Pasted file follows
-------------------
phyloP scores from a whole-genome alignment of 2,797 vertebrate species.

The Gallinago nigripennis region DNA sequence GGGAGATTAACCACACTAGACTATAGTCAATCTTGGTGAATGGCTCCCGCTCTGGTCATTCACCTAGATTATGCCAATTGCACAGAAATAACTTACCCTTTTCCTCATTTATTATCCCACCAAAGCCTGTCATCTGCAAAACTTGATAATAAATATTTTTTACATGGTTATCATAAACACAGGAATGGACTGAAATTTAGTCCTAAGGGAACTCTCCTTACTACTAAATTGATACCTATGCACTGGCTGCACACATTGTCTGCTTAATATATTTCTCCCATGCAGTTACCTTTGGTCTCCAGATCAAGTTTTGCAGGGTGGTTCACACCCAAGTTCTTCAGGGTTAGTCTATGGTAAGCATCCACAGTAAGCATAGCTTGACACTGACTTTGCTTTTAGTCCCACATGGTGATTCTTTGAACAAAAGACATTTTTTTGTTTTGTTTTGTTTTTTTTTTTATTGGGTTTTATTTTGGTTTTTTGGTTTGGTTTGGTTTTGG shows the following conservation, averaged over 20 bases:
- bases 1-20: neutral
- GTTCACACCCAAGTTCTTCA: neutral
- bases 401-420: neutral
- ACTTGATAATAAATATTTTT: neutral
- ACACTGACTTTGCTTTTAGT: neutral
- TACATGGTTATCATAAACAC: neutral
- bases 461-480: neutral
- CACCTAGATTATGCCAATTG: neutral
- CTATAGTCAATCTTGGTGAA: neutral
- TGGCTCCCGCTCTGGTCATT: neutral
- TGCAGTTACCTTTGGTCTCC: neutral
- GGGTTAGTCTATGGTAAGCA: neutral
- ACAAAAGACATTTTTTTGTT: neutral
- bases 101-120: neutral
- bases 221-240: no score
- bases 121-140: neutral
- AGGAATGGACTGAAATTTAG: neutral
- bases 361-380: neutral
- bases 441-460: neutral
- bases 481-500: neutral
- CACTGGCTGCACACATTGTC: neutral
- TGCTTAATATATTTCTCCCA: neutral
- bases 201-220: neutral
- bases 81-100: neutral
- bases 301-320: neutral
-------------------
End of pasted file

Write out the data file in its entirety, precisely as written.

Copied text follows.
phyloP scores from a whole-genome alignment of 2,797 vertebrate species.

The Gallinago nigripennis region DNA sequence GGGAGATTAACCACACTAGACTATAGTCAATCTTGGTGAATGGCTCCCGCTCTGGTCATTCACCTAGATTATGCCAATTGCACAGAAATAACTTACCCTTTTCCTCATTTATTATCCCACCAAAGCCTGTCATCTGCAAAACTTGATAATAAATATTTTTTACATGGTTATCATAAACACAGGAATGGACTGAAATTTAGTCCTAAGGGAACTCTCCTTACTACTAAATTGATACCTATGCACTGGCTGCACACATTGTCTGCTTAATATATTTCTCCCATGCAGTTACCTTTGGTCTCCAGATCAAGTTTTGCAGGGTGGTTCACACCCAAGTTCTTCAGGGTTAGTCTATGGTAAGCATCCACAGTAAGCATAGCTTGACACTGACTTTGCTTTTAGTCCCACATGGTGATTCTTTGAACAAAAGACATTTTTTTGTTTTGTTTTGTTTTTTTTTTTATTGGGTTTTATTTTGGTTTTTTGGTTTGGTTTGGTTTTGG shows the following conservation, averaged over 20 bases:
- bases 1-20: neutral
- GTTCACACCCAAGTTCTTCA: neutral
- bases 401-420: neutral
- ACTTGATAATAAATATTTTT: neutral
- ACACTGACTTTGCTTTTAGT: neutral
- TACATGGTTATCATAAACAC: neutral
- bases 461-480: neutral
- CACCTAGATTATGCCAATTG: neutral
- CTATAGTCAATCTTGGTGAA: neutral
- TGGCTCCCGCTCTGGTCATT: neutral
- TGCAGTTACCTTTGGTCTCC: neutral
- GGGTTAGTCTATGGTAAGCA: neutral
- ACAAAAGACATTTTTTTGTT: neutral
- bases 101-120: neutral
- bases 221-240: no score
- bases 121-140: neutral
- AGGAATGGACTGAAATTTAG: neutral
- bases 361-380: neutral
- bases 441-460: neutral
- bases 481-500: neutral
- CACTGGCTGCACACATTGTC: neutral
- TGCTTAATATATTTCTCCCA: neutral
- bases 201-220: neutral
- bases 81-100: neutral
- bases 301-320: neutral